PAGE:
To some, all these events suggest that Pearl Jam is at a crisis point--at least commercially.
“I think they are still a very, very important band culturally, but they’ve got to rethink the way they promote themselves if they want to continue to be one of the big players,” said one executive who has no business ties to the band or its label, Epic Records. “The way it is now, they are cutting themselves off from their fans. With some changes, however, they could be as big as ever. It’s their choice.”
In the Barcelona hotel lounge, the band--Vedder, guitarists Stone Gossard and Mike McCready, bassist Jeff Ament and drummer Jack Irons--left little doubt about their position.
They said they feel good about their brief U.S. and European tours and are looking forward to doing more dates in the U.S. next spring and summer. Though they still won’t use Ticketmaster, they will work with regional ticket companies in some markets, thus allowing them to play more conventional rock venues.
But no, Pearl Jam doesn’t plan on the kind of marathon tours--or other extensive promotional activities--that industry executives believe are required to guarantee multi-platinum sales.
“I guess what has happened to us with this record shows that promotion really does matter, just like everybody told us,” Vedder says during the group interview. “If you don’t operate in that framework, which we don’t, it’s obvious that you won’t sell as many records. And that’s fine. We expected this to happen much sooner than it has.
“To us, it’s about choices and lifestyles. Do you want to spend your time on the road and doing promotion, or do you spend your time making [new] music and living your life? At the end of the day, what is most important? To us, I’d like to think it’s our music and the quality of our lives.”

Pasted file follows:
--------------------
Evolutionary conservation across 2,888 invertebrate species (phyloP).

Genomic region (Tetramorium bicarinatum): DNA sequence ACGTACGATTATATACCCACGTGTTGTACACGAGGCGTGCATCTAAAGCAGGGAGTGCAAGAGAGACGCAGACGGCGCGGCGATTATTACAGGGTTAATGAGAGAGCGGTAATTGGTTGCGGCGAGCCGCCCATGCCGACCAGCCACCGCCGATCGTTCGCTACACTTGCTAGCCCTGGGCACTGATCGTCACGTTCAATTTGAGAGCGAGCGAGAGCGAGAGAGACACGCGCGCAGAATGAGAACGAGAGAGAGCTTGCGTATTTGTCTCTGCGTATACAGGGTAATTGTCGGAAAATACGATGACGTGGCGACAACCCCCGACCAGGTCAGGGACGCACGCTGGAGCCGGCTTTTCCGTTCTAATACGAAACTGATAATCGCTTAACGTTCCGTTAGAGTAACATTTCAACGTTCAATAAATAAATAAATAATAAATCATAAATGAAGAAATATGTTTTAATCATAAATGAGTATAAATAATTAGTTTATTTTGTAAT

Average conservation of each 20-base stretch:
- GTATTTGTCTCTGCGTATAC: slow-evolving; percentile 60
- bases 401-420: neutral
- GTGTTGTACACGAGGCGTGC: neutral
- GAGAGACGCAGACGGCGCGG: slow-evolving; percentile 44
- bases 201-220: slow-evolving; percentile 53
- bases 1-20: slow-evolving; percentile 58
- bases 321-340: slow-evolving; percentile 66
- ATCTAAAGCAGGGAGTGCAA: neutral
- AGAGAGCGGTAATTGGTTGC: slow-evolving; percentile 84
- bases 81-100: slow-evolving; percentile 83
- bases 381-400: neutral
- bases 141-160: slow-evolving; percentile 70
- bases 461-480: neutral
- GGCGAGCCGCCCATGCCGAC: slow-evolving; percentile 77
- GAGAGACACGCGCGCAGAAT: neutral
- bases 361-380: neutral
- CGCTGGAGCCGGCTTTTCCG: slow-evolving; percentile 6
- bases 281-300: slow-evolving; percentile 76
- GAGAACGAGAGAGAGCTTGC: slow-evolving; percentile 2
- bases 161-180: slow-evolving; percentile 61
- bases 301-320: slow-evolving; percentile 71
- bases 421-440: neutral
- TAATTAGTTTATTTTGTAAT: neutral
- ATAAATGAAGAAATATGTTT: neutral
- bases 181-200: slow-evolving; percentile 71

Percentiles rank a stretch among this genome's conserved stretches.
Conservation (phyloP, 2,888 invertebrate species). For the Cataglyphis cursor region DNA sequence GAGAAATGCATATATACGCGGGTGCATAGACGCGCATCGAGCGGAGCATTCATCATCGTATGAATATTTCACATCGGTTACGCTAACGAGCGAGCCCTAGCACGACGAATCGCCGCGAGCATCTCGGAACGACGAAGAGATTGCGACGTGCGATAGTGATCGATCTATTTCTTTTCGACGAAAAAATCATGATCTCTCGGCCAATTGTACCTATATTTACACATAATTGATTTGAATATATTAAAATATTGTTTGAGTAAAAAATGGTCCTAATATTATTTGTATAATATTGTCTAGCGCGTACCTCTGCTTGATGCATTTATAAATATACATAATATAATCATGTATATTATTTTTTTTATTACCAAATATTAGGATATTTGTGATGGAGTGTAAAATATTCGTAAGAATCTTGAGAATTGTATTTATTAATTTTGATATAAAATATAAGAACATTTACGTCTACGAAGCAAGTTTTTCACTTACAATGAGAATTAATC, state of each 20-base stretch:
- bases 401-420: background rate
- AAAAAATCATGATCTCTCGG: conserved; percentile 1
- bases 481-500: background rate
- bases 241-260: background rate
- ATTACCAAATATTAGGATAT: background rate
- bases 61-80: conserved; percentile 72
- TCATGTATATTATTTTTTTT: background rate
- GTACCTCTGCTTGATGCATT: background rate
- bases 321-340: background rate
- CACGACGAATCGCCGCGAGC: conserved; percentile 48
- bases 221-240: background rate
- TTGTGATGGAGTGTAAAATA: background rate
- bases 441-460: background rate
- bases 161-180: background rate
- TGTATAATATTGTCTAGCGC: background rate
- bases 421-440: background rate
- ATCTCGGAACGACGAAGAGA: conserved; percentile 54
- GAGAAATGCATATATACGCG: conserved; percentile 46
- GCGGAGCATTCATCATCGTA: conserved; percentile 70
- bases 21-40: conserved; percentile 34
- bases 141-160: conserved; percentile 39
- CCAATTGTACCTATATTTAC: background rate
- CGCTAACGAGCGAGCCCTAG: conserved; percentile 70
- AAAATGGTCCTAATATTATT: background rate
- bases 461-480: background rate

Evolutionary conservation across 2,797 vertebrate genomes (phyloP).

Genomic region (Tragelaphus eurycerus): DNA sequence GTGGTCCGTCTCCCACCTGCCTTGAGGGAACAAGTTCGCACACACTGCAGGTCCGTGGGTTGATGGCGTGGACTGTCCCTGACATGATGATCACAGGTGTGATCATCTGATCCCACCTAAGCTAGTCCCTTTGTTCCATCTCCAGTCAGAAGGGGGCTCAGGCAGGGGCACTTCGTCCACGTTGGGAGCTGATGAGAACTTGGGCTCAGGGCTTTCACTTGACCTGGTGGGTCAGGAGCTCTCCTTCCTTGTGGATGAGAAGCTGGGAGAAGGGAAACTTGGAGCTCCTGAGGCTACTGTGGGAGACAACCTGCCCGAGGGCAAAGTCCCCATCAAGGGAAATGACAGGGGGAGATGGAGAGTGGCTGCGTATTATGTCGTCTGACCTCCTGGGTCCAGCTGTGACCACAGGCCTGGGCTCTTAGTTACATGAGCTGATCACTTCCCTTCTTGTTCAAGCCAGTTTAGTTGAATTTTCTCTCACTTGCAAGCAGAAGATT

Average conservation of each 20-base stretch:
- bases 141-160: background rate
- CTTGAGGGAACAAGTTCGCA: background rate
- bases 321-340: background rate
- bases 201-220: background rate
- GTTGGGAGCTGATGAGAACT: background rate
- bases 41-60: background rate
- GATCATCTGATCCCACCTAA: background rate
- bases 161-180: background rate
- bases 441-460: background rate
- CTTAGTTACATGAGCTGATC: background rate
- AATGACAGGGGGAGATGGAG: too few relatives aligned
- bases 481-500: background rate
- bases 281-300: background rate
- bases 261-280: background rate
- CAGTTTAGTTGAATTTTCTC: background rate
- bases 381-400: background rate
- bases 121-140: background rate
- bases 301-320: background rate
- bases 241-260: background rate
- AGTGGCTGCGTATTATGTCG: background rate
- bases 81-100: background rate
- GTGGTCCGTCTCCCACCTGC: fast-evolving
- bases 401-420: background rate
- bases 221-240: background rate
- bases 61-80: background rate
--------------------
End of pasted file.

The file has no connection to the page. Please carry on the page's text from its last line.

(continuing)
For all the industry debate over Pearl Jam back in the States, the band members are surprisingly upbeat as they step onstage at the Palau Dels Esports.
To the delight of cheering fans, Vedder speaks only in Spanish between songs--simple greetings such as “Hola! Como estas?” and “Nosotros estamos muy bien.”
When the band returns for the final encore, however, the musicians throw out the night’s high-energy set list and close with a sweet, uplifting tune from “No Code.” The song--"Around the Bend"--means a lot to Vedder, and he doesn’t know enough Spanish to introduce it that way, so he resorts to English.
“This one’s a lullaby,” he says of the song, which he wrote for drummer Irons’ infant son. “So, go home and sleep peacefully . . . have nice dreams.”
That same positive spirit was felt earlier in the night during “Alive,” one of the 1991 Pearl Jam songs that helped establish the group in the ‘90s as the new voice of disaffected American youth.